By Andrea Clarke
Founded back in 1970 by English Professor Robert Day, the Rose O’Neill Literary House has been blossoming in its maturity, and this year is no exception.
Newly-appointed interim director Professor Jehanne Dubrow has made some major changes in the five short weeks she has had the position. She will remain head of the Literary House for the next two years while Washington College conducts a national search for the next permanent director.
“The house has been in a lot of transition over the last couple of years, and stability is good for any program,” said Dubrow.
Having earned her BA at St. Johns College in Annapolis, M.F.A. in poetry at University of Maryland, and Ph.D. in creative writing at University of Nebraska, Dubrow is more than ready for her new role.
She describes herself as having been “always a reader…I knew I’d be some kind of artist.”
Although Dubrow is a published author of three poetry collections (with her fourth coming out this year), essays, and various book reviews, her first love was the theater.
“I learned to read listening to Time Life ‘Great American musicals,’” she said.
These musicals were a great source of entertainment for Dubrow as a young girl in unfamiliar countries.
Born in Northern Italy to US diplomats, Dubrow has lived all over the world, including Brussels, Yugoslavia, the Republic of Zaire, and Poland, which was her favorite.
Throughout all the changes and shifts in her life, her passion for literature has remained constant.
“Books have the dirt on human beings,” said Dubrow, “which is why they draw people in.”
She said people who don’t like reading “haven’t read the right stuff. It’s about the underbelly.”
By the age of 16, Dubrow said that she had not really done anything, but she knew a lot, thanks to books like “The Secret Garden,” “The Little Princess,” “In Search of Lost Time,” and various sci-fi books “which I read compulsively.”
“I believe the books you read as a child really shape you,” said Dubrow.
Although she loved these novels and others for their plots, she has always been more interested in the texture of writing. Dubrow judges the value of a work by how it answers the question, “Do the images make me fall inside the story?”
She has adopted the Rose O’Neill Literary House as a means for spreading the importance of literature to our students. While her role as director is only temporary, the changes she is making are not. Dubrow has dived into her new job with both sleeves rolled.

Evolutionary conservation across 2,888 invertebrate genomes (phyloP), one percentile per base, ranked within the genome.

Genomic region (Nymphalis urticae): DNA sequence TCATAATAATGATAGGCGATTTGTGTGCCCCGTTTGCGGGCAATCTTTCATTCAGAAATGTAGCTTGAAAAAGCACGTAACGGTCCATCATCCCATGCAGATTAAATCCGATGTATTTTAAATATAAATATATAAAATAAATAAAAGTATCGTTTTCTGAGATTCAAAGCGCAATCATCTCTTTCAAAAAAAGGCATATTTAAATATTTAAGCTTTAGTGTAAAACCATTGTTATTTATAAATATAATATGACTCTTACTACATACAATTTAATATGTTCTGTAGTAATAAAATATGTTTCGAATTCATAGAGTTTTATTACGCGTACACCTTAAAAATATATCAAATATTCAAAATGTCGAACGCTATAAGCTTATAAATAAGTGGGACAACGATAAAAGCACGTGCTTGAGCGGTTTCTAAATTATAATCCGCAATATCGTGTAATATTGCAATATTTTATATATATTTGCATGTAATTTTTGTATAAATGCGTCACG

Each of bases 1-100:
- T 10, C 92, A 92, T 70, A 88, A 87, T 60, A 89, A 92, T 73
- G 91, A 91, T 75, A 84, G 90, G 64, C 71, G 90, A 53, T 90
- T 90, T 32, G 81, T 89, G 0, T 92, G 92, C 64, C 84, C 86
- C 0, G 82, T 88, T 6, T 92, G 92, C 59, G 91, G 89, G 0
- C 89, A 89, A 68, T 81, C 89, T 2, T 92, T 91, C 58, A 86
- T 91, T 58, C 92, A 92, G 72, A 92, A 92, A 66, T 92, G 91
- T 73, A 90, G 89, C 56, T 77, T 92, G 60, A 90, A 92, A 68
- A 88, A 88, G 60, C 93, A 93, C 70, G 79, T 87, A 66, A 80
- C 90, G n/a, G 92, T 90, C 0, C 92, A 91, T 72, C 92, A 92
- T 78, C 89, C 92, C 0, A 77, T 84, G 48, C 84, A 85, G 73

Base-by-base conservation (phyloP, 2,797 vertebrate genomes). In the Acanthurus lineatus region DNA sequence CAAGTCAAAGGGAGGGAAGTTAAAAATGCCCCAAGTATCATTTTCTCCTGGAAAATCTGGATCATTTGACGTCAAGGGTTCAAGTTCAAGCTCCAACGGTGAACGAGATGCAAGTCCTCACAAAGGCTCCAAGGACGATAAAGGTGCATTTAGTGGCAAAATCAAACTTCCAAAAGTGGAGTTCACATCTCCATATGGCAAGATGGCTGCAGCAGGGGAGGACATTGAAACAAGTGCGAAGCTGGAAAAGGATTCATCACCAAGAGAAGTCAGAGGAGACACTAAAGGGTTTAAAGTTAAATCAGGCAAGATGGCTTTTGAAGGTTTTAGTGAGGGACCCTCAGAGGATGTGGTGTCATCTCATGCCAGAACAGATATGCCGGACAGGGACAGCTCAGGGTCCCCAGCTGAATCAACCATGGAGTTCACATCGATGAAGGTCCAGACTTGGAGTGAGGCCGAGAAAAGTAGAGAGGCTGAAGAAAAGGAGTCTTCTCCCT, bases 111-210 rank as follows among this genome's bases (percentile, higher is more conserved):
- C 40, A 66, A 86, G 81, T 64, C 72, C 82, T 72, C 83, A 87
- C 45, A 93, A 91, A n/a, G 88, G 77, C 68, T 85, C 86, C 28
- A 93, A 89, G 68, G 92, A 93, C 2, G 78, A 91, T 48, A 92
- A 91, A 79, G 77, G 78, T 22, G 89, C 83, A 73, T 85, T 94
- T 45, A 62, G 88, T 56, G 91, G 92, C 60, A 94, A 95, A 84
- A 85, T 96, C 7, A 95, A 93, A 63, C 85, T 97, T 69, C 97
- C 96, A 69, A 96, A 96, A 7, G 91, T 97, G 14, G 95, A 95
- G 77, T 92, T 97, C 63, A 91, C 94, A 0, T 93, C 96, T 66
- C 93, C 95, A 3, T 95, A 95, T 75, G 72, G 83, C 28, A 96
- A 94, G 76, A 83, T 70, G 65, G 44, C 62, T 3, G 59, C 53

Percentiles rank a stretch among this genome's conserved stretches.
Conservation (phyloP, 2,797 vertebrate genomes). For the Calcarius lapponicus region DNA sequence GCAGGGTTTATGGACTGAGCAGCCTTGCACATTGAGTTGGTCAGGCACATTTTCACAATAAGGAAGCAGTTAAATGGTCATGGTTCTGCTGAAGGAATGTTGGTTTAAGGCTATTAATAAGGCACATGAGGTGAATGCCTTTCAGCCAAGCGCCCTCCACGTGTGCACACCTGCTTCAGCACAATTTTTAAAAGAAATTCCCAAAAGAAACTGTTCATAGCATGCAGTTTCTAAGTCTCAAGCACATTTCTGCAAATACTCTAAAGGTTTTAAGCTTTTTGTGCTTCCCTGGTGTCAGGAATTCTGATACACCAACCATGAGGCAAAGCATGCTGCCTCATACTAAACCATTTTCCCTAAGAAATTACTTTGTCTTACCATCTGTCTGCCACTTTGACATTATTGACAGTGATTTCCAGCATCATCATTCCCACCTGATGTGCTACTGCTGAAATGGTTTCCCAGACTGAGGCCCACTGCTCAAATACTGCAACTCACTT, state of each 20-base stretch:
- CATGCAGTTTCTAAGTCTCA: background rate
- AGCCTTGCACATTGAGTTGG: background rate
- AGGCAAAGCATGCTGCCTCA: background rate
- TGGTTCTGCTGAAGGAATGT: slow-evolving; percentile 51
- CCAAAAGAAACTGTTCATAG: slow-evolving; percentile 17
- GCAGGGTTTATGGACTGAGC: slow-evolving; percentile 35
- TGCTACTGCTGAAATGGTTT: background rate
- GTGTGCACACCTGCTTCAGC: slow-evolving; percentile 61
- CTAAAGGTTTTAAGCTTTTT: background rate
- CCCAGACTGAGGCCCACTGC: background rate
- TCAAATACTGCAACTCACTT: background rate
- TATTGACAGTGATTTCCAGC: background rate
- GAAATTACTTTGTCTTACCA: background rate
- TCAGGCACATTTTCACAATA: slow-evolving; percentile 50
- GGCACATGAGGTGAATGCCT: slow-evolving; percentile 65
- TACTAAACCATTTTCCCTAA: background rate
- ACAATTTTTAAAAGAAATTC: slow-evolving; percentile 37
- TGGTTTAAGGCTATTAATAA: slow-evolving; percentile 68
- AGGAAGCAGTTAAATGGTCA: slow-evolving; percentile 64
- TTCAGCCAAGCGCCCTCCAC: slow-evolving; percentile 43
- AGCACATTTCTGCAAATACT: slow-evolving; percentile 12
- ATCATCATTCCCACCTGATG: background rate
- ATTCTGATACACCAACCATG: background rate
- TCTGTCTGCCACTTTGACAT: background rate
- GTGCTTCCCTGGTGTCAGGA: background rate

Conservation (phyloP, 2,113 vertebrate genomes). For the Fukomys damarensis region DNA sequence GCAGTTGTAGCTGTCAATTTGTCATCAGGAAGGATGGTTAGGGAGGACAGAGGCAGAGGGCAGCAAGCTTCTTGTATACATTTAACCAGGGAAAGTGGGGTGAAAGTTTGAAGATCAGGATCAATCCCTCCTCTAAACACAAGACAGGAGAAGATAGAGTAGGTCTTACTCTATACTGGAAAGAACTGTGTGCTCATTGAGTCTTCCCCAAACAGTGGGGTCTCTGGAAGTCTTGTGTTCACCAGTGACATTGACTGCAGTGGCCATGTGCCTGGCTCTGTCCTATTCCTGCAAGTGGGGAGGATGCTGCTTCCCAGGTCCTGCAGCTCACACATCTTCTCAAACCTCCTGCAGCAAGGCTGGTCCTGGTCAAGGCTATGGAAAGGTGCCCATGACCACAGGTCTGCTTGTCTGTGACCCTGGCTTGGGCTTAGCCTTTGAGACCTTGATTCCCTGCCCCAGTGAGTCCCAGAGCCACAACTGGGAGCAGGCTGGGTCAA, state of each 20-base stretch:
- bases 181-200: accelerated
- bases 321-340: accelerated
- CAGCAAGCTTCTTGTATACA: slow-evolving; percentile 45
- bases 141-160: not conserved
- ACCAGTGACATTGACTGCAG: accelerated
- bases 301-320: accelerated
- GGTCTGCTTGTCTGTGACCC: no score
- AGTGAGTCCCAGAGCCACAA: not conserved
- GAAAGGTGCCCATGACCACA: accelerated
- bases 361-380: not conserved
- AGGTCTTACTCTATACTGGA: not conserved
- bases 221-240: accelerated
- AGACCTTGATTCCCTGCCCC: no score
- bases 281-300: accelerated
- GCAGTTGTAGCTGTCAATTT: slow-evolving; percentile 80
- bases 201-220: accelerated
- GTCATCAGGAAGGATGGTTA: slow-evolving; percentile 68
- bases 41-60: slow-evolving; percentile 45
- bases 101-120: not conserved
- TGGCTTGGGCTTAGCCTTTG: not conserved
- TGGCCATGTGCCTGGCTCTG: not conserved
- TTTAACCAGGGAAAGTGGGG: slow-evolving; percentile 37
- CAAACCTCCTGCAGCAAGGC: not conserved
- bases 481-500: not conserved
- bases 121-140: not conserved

“The Literary House gets a tremendous amount of use and since there is so much traffic, it’s important to stay on top of making everything look nice,” said Dubrow.
New carpets, lamps, and furniture have all been installed in an attempt “to spruce up the place” and continue its cozy feel. The full kitchen located on the first floor has received new appliances as well, and each level of the House is being electronically updated with our students in mind.
One of the most impressive improvements is the basement, which used to contain thousands of pieces of print type stored in an overwhelming amount of cluttered and random drawers. These print types are tiny metal stamps that are used by students and formatted on the workable yet antique printing press also found in the Literary House.
Organizing it was “a Herculean task,” undertaken by senior Olivia Williams and Emily Broderick ’11, who “did an amazing job…the Augean Stables is what they did,” said Dubrow.
In addition to these standard workshops, Dubrow plans to hold new training sessions for students involved in the popular Freshman and Senior Readings, “where we’ll discuss what kinds of works work best in a public atmosphere [and] how to best represent your work to an audience.”
She has also created a private office for Elm Faculty Advisor Melissa McIntire.
“Bringing in a journalistic presence is a good first step to incorporating more kinds of writing into the Lit House,” said Dubrow.
McIntire’s office is located on the newly- renovated third floor, “which started out as a place full of potential,” said Dubrow.
This summer that potential was realized and the floor now contains three new rooms: Quiet Reading Room, Study Room, and a Green Room. While visiting authors give speeches on the first floor, students can retreat to the soft carpet, cushions, and lap desks of the Quiet Reading Room, where they can continue their studies undisturbed.
The Study Room is also a place of serious studying, equipped with desks, lamps, and swivel chairs.
Finally, the Green Room is reserved as a temporary office for the current visiting writer; there the writer can meet with students, write, and add their works to the small library started by other previous authors, including Junot Diaz.
The current state of the third floor is in stark contrast to how it used to be: four students sharing two of the rooms while the rest lay vacant.
The beloved cat Lanston-Hughes will not be roaming the Lit House floors this year as he has done in the past. Dubrow reassures students that the cat has gone to a good, private home as he was too much of a burden on the staff.
However, her dog Argos, aptly named after Odysseus’ loyal hound, will be a frequent visitor.